First post. Be gentle
I’ve got a pfSense setup as of about 2 months ago. Before that, I was running an Asus Router with Advanced Tomato firmware. I’ve been digging into the firewall logs on my pfSense box, and I am receiving a lot of connection attempts from dubious IP’s. China, Eastern Europe, Russia etc, on a random range of ports. All have been blocked by the firewall, so no damage done yet.
I’ve got a few ports open for services I need outside my network. I run an Unraid server with a reverse proxy to selected Docker containers. OpenVPN, web access to a few containers via HTTPS, and my Plex server. I use a dynamic DNS which in turn is accessed via various CNAME entries to my own domain. All other ports are closed and I only have what I need open.
My question is two fold:
- Is the kind of traffic and these kinds of intrusion attempts “normal”? I assume it’s different botnets scouring the net and making connection attempts to random IP’s until it gets a hit, but I’d like an opinion regardless.
- Is there anything I can do in order to reduce my potential footprint and reduce the attempts?
I’d appreciate any input. Thanks.
Most likely normal. Yours might be higher if they are picking up your open ports, it might peak their interest to look more deeply at you.
I feel like before I got pfsense, these scans were happening against my ASUS router and I just didn’t know. I think I average about 5000 blocked attempts per hour during peak times.
That’s kind of what I was thinking as well. Since my Asus router just didn’t let me access logs in the same manner, I was just oblivious due to lack of information. Funnily enough, there have been no acccess attempts to my open ports as far as I can tell.
There most likely has especially if your using standard ports as pfSense doesn’t log firewall rules by default unless you tell it to by checking the
Log packets that are handled by this rule under extra options tab for the specific firewall rule.
all rules that have logging enabled should show this icon below the rule action
Yeah they’re normal. Every time I got a dedicated server or VPS, the number of IPs scanning ports and trying to connect to them (SSH, FTP were the most targeted, obviously) was ridiculous, in the thousands per day, mostly from China.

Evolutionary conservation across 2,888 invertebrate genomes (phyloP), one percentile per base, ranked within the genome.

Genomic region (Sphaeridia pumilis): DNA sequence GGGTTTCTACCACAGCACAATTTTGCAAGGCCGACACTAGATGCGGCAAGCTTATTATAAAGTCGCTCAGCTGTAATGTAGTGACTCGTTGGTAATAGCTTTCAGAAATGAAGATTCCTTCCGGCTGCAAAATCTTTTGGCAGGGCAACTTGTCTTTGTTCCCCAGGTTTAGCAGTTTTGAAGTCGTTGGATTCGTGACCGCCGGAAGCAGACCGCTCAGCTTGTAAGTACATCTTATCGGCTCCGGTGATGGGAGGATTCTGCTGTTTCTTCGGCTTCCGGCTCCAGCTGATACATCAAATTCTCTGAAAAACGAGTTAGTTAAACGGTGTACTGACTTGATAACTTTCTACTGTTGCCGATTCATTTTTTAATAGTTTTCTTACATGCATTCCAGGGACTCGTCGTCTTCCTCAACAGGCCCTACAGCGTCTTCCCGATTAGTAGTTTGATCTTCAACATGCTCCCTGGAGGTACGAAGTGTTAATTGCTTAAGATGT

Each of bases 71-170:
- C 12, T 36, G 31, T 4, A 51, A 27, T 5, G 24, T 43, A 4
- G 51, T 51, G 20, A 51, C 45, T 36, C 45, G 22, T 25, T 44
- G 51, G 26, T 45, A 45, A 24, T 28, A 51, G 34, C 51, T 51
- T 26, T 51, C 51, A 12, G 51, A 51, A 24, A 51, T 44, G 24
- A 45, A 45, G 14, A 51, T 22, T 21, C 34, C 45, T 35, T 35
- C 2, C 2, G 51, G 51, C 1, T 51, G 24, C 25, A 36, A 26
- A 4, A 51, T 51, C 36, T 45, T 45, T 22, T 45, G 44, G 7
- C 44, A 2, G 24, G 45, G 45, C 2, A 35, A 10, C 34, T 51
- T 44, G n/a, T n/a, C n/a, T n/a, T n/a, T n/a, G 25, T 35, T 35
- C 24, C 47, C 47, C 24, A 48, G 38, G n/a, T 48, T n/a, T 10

I guess known IP ranges from hosting providers are more desirable targets, but nothing stops them from scanning all of the IP ranges in existence if they have the time heh.
You can move services (SSH, HTTP, VPN, etc, if any) to more obscure ports to reduce login attempts, and close all unused ports. That should make at least some of the bots remove your IP from the list. But new ones pop up all the time.
Examining firewall logs is a good way to make yourself paranoid. Port scans of your firewall are extremely common out on the internet, you just weren’t previously aware of them.
The thing is, what gets logged is getting blocked (that’s a good thing). What doesn’t get logged are successful transmissions which is where an attack you should be worried about is going to happen.
Be concerned for the ports you leave open, and any services and their logs are what you should be more concerned with. Keep any such services up to date and be aware of any announcements of vulnerabilities. Be aware of a spike in bad password attempts, etc.
You can geoblock China and Russia and any other areas that are hitting you especially often.
I’m always super surprised at how sloppy and inefficient most of this software is. Like they’ll go down the dictionary of ssh usernames one username every 3-4 seconds. And from same IP every attempt. Next day they’ll start again at aardvark.
TL;DR nothing to worry about. But make sure those failed login attempt logs don’t fill up your disk or burn through your SD card in case that’s what you’re using - forward logs externally or just rotate them if you don’t care about older logs being preserved for long.
I stopped this from happening by setting up 7 loadbalanced VPN connections on all sessions from my LAN. With split routing set up so I can host services. Only ports i have open are 80/443 and one for SSH past port 10000.
If I want to connect to my postgres server from outside, I use SSH to map the remote port.
ssh -L <remote if ip>:<remote port>:<local if IP>:<local port> -p <SSH port> <your domain/wan IP>
# so this could be
ssh -L 10.0.8.5:5432:0.0.0.0:5432 -p 13575 your.fqdn.com
Now you can use your service as if it was local. And your wan side can be quite closed. I also use it to vnc to workstation at work.